And then if they say yes, they have thought about harming themselves or killing themselves, then you need to ask them directly about their plan and see if a means to carry out that plan. For example, do they have access to a firearm? If the patient is at risk for suicide, you want to implement one-on-one observation. Someone needs to be watching that patient at all times, and you do not want to assign them to a private room. In addition, you want to place them in a room close to the nurse's station. You want to remove any potentially harmful objects. So this could include belts, shoelaces, and anything sharp. You want to make rounds frequently on your suicidal patient, and you want to do so at irregular intervals. So you don't want the patient to think, "Oh, well, he or she is only going to come by every hour on the hour." You want to kind of change things up so that you are coming by on irregular intervals. And then you want to perform room searches as needed, and you definitely want to search all items brought in from visitors.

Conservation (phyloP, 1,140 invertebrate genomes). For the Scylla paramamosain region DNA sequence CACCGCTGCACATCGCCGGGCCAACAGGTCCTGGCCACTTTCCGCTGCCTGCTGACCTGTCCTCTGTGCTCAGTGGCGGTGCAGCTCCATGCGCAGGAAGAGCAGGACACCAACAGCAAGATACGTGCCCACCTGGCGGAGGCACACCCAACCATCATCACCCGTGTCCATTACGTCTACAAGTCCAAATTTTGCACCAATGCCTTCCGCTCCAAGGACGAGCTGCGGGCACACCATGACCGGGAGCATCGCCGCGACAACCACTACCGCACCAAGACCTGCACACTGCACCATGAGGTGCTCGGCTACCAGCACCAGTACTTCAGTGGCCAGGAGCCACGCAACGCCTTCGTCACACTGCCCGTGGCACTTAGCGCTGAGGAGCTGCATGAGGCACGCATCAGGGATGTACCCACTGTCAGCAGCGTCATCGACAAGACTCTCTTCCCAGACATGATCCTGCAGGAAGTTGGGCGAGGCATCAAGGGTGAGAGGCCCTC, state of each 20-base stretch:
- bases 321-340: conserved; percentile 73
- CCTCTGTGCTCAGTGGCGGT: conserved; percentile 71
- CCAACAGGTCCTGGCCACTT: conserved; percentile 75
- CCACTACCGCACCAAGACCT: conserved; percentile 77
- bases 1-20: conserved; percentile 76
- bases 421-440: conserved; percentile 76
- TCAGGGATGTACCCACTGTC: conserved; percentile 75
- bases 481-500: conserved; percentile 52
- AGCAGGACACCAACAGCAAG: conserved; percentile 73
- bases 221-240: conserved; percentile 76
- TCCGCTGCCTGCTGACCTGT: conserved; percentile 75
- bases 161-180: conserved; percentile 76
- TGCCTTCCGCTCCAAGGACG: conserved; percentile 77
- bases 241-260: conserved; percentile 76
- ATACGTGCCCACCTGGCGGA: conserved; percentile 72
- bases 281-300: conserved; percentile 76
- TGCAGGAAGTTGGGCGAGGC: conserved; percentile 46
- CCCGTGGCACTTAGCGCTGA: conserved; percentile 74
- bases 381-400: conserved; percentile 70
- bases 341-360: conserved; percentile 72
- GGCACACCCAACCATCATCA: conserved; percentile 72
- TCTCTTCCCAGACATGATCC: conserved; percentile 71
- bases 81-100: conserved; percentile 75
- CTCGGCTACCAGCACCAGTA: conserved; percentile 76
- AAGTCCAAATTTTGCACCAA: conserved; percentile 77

Okay. It's time for a quiz. I have three questions, and they are all true, false. First question, collection of forensic evidence following a sexual assault requires informed consent, true or false? The answer is true.
Second question, it is best to assign a patient who is at risk for suicide to a private room to keep things quiet and calm, true or false? False. The patient who is at risk for suicide should not be assigned to a private room.
Question number three, giving away prized possessions is a sign of impending suicide, true or false? The answer is true, in addition, getting your affairs in order, like making a will, is also a potential sign of impending suicide. All right. That's it for this video. I don't know about you guys, but I'm happy to be done with these topics. They're really important topics, so we definitely have to talk about them and cover them in nursing, but I'm anxious to move on to some other material. Take care.